Skip Navigation
Johns Hopkins Bloomberg School of Public HealthCAAT

Animals and Alternatives in Testing: History, Science, and Ethics

Joanne Zurlo, Deborah Rudacille, and Alan M. Goldberg


Appendix E: Great Britain Animal Welfare Timeline

1789Jeremy Bentham, utilitarian philosopher, writes of animals. "the question is not, can they reason, nor can they talk, but can they suffer?"
1822Martin's Act, the first law against cruelty to animals, passed in Britain. The original legislation does not include cats, dogs, or birds.
1824Society for the Prevention of Cruelty to Animals founded in Britain. In 1835, Princess Victoria extends her patronage and the society becomes the R(Royal)SPCA.
1875Frances Powers Cobbe presents the first antivivisection bill in history to the British House of Lords and founds the Victoria Street Society.
Scientist's Bill is presented in the House of Commons.
A Royal Commission is formed to study the issue.
1876The Cruelty to Animals Act is passed. The bill is moderately restrictionist in approach and sets up a system of licensing and certification.
1926University of London Animal Welfare Society founded.
1938Name changed to University Federation for Animal Welfare (UFAW).
1947UFAW produces the first Handbook on the Care and Management of Laboratory Animals.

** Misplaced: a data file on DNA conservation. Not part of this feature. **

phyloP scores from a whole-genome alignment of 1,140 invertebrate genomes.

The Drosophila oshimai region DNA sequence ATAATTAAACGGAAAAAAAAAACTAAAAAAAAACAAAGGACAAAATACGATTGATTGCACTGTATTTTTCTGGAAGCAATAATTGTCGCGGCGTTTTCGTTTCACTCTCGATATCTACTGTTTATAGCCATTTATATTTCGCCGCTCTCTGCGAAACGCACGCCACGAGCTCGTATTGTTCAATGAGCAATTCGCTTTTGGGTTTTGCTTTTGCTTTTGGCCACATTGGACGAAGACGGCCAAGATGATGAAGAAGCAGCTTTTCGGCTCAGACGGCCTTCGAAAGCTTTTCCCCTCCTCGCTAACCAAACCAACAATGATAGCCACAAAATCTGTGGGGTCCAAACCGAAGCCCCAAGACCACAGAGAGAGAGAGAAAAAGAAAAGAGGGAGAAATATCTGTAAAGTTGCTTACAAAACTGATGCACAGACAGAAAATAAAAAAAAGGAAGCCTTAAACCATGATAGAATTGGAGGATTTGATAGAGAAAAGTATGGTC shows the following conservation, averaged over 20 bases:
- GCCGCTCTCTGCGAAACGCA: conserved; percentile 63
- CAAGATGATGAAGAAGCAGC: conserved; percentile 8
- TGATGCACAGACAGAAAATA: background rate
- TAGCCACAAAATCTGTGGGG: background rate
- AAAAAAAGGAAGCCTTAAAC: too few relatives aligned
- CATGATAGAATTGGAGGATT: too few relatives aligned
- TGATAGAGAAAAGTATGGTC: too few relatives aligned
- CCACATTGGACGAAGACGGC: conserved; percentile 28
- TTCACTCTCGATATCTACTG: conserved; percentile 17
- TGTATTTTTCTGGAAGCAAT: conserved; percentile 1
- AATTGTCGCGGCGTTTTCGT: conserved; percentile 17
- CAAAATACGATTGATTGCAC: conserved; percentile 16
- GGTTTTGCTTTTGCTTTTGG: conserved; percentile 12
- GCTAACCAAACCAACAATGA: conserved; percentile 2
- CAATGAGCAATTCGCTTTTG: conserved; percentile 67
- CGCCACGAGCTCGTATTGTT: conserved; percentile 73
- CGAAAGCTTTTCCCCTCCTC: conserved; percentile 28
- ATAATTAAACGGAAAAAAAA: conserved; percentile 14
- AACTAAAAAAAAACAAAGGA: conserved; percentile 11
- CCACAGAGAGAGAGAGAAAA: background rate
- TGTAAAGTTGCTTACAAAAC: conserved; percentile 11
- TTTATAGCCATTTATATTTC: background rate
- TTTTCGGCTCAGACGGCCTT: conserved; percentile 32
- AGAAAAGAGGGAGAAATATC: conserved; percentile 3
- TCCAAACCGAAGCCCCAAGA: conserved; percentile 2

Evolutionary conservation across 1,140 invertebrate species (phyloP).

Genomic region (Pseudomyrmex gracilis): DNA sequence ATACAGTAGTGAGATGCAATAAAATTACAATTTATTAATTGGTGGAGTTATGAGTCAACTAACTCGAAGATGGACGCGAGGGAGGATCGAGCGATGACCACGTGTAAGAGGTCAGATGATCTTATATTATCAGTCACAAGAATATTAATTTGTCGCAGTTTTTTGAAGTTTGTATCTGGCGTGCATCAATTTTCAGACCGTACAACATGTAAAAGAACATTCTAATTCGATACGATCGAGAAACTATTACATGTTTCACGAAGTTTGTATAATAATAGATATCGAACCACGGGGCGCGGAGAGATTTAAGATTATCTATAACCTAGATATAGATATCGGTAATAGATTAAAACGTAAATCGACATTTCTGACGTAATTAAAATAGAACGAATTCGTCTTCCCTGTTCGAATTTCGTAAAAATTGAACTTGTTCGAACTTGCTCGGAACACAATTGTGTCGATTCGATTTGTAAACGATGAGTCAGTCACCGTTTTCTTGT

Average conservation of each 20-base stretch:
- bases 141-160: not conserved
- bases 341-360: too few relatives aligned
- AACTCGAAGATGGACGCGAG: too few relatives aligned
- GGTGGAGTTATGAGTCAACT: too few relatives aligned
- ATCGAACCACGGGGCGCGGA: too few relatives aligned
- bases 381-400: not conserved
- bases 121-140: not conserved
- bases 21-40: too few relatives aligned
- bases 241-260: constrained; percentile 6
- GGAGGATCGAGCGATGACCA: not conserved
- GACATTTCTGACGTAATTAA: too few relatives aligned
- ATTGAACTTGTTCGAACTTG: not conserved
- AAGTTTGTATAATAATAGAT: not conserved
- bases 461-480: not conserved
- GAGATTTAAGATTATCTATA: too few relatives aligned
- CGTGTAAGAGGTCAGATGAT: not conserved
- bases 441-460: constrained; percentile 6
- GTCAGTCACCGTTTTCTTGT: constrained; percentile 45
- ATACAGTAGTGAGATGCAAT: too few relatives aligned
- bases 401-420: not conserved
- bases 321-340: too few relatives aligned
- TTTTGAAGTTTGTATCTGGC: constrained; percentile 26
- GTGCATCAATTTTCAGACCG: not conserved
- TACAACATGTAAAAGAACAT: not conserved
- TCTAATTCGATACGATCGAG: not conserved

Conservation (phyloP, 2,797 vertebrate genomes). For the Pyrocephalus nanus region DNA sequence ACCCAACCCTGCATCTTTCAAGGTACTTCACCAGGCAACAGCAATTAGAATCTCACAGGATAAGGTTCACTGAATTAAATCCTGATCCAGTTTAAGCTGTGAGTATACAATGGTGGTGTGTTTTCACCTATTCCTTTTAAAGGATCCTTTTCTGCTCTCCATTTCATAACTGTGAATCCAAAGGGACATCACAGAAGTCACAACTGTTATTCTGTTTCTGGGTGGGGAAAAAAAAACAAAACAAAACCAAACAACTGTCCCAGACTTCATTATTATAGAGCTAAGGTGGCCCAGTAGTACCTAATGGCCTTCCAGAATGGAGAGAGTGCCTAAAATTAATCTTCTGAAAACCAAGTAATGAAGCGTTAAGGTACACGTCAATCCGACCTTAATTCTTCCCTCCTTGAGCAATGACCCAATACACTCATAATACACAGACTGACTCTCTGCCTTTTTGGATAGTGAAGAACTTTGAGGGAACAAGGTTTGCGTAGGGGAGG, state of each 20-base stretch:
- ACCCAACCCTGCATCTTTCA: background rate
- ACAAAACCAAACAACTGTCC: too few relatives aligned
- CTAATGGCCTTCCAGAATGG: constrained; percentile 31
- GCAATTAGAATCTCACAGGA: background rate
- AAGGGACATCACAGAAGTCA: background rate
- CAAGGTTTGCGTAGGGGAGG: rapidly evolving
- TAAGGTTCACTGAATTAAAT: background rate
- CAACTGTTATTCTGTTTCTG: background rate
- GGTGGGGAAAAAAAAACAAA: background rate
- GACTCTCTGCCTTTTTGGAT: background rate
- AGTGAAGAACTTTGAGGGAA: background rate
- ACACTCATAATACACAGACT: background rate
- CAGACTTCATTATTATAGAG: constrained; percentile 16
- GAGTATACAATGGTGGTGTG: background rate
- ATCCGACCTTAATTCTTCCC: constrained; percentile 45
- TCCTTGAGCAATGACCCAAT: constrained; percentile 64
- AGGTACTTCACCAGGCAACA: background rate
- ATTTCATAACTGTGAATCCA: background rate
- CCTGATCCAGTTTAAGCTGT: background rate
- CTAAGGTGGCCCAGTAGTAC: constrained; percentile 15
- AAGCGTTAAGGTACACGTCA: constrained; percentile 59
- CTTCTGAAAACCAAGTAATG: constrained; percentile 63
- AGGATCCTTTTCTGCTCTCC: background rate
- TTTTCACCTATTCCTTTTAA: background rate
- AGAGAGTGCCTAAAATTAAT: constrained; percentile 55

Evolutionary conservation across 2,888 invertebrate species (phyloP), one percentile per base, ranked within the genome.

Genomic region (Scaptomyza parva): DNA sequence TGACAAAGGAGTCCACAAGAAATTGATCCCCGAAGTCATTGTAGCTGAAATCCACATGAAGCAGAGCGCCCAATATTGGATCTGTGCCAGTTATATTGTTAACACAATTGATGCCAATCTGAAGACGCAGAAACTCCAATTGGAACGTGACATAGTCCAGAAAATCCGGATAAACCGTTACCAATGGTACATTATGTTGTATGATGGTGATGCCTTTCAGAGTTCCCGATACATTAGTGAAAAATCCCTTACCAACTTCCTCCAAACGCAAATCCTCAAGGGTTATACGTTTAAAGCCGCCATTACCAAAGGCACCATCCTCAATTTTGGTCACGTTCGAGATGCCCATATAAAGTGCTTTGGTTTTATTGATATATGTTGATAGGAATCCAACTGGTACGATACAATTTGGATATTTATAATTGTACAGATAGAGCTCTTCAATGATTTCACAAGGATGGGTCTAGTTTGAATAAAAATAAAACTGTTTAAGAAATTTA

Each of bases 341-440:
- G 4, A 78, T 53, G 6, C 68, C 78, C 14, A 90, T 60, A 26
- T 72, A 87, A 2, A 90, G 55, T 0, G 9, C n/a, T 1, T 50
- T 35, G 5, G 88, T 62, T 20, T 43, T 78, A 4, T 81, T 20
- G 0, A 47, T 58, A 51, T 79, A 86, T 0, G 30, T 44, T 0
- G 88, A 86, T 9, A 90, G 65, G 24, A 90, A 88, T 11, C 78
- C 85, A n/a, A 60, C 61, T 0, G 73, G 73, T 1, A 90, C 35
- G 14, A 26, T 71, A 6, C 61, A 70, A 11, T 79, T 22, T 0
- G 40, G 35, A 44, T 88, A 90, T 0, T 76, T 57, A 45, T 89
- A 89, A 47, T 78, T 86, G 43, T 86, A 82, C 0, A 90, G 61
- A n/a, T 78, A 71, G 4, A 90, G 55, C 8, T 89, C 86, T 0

1959The Principles of Humane Experimental Technique written by Russell and Burch is published.
1961Lawson-Tait Trust founded to promote methods of medical research not requiring animals. The trust awards grants only to researchers who do not hold a license under the 1876 Cruelty to Animals Act.
1969FRAME founded in London to promote the use of alternatives where available and to support increased funding for research aimed at developing alternative methods.
1970Dr. Hadwen Trust set up by the British Union for the Abolition of Vivisection. Grant recipients may hold licenses under the 1876 Act but must not use living animals in their work.
1973Lord Dowding Fund established by the National Antivivisection Society to dispense research grants to individuals not holding licenses under the Cruelty to Animals Act for research projects not involving the use of live animals for experimental purposes, for projects likely to lead to the alleviation of human or animal suffering.
1974Humane Research Fund gives grants to license holders if the object of the work is to reduce the number of animals used.
1978Alternatives to Animal Experiments by Smyth is published.
1986Animals (Scientific Procedures) Act is passed.